How many thousands of my poorest subjects
King. How many thousands of my poorest subjects
Are at this hour asleep! O sleep! O gentle sleep!
Nature's soft nurse, how have I frighted thee,
That thou no more wilt weight my eyelids down,
And steep my senses in forgetfulness?
Why rather, sleep, liest thou in smoky cribs,
Upon uneasy pallets stretching thee,
And hush'd with buzzing night-flies to thy slumber,
Than in the perfum'd chambers of the great,
Under the canopies of costly state,
And lull'd with sound of sweetest melody?
O thou dull god, why li'st thou with the vile
In loathsome beds, and leavest the kingly couch
A watch-case or a common ‘larum bell?
Wilt thou upon the high and giddy mast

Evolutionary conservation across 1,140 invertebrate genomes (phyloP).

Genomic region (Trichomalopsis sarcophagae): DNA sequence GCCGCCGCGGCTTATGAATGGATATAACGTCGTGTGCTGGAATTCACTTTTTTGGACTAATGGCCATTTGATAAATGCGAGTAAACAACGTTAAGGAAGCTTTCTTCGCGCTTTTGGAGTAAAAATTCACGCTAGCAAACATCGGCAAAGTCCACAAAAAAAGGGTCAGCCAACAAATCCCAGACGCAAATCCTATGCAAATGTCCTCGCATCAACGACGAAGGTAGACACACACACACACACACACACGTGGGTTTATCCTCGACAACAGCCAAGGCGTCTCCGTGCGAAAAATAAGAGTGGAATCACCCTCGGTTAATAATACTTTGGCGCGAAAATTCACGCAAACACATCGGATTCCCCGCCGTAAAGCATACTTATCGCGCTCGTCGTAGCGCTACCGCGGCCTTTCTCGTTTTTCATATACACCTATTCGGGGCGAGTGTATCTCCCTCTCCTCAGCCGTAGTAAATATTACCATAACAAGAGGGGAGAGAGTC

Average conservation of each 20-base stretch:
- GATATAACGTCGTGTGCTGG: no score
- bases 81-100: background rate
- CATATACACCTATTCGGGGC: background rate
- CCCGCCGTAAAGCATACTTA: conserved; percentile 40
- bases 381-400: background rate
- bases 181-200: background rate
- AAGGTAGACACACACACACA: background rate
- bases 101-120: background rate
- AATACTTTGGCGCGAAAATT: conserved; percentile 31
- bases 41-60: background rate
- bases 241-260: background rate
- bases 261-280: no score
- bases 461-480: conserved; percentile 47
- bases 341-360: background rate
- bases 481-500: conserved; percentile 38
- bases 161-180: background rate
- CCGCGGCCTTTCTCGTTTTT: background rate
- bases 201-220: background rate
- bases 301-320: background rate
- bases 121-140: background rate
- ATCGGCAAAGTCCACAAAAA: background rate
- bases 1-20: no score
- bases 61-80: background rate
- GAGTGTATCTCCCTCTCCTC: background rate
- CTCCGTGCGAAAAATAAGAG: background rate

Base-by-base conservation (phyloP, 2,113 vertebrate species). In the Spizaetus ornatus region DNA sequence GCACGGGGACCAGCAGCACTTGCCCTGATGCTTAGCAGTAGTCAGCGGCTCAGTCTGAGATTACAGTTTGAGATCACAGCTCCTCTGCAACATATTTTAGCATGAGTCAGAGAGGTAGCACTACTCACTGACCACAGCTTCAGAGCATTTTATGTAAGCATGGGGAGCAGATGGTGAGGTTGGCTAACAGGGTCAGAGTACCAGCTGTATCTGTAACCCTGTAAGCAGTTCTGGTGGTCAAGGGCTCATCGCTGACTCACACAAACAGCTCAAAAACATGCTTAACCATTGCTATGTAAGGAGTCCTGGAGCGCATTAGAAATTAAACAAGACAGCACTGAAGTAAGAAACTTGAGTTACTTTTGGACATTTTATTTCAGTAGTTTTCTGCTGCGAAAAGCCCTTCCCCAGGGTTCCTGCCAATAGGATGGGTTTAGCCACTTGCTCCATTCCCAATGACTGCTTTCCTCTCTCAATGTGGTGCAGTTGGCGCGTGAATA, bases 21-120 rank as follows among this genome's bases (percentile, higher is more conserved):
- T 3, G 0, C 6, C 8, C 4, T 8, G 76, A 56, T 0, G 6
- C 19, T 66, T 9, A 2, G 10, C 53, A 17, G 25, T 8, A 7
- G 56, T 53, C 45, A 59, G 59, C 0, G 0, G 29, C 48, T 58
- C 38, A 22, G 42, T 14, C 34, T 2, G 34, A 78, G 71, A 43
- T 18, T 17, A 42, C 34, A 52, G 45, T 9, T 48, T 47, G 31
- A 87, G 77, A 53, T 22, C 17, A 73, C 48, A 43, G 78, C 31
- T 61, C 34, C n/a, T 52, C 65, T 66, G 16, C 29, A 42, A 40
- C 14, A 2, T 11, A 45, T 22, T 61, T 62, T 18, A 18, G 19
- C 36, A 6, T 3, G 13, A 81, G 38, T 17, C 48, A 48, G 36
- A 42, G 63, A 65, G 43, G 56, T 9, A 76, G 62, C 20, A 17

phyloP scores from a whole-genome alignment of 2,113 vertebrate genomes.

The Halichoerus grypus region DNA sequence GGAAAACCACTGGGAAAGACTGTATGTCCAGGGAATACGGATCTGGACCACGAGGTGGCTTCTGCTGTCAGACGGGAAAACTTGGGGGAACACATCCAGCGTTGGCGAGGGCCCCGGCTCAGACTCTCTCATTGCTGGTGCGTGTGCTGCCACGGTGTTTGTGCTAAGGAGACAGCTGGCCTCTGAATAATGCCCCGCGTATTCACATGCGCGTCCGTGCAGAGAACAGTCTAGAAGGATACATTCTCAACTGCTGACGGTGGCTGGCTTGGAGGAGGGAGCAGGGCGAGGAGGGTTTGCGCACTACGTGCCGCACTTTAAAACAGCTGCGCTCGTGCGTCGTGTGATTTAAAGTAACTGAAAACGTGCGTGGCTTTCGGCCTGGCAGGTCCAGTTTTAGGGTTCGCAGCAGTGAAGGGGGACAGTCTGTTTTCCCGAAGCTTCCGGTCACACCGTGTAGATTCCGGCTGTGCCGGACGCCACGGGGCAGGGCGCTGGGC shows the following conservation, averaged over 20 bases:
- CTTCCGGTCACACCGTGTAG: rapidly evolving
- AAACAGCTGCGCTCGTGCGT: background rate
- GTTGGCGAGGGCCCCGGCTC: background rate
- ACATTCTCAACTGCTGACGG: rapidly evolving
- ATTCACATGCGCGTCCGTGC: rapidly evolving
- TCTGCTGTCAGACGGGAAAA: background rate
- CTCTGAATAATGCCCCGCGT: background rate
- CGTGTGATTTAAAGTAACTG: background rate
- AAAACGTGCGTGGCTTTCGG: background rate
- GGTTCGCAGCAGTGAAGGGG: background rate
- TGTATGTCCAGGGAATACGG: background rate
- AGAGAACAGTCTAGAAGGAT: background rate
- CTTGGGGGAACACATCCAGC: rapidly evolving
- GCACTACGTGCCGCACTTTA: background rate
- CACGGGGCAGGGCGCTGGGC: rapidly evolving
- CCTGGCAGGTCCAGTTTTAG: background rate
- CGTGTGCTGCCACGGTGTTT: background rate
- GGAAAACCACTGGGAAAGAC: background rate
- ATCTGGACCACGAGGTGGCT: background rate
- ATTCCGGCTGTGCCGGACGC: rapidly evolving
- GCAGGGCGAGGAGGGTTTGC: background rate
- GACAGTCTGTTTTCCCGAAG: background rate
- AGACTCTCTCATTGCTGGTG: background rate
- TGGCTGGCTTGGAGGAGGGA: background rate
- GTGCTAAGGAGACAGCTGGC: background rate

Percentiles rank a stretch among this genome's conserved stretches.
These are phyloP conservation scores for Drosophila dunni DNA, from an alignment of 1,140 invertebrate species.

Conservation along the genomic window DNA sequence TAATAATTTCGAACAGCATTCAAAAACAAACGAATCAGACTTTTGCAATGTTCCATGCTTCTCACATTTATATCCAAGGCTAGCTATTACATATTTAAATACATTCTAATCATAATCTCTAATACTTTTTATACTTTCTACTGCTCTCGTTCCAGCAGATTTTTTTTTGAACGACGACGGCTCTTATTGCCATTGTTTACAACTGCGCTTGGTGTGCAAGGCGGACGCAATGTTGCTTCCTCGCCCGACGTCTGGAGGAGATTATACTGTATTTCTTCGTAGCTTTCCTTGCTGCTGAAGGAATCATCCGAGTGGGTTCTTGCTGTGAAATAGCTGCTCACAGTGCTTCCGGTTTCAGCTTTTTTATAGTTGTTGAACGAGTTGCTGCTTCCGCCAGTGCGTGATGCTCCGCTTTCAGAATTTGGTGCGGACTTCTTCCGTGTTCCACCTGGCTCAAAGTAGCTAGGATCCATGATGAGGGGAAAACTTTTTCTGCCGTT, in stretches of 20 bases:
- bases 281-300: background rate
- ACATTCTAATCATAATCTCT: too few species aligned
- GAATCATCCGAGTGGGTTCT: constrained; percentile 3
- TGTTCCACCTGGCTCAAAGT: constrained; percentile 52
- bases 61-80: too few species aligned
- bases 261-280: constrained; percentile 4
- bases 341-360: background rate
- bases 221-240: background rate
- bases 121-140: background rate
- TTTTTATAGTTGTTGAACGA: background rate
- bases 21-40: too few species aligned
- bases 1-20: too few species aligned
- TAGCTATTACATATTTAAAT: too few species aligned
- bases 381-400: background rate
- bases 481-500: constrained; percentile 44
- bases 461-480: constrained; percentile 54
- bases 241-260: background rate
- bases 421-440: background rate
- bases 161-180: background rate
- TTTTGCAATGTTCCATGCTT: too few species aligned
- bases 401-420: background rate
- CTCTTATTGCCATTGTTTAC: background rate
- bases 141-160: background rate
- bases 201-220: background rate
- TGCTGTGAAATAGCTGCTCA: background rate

Seal up the ship-boy's eyes, and rock his brains
In cradle of the rude imperious surge,
And in the visitation of the winds,
Who take the ruffian billows by the top,
Curling their monstrous heads and hanging them
With deafing clamor in the slippery clouds,
That with the hurly death itself awakes?
Canst thou, O partial sleep, give then repose
To the wet sea-boy in an hour so rude,
And in the calmest and most stillest night,
With all appliances and means to boot,
Deny it to a king? Then (happy) low, lie down!
Uneasy lies the head that wears a crown.
2 Henry IV: III, i, 4-31
William Shakespeare, from 2 Henry IV.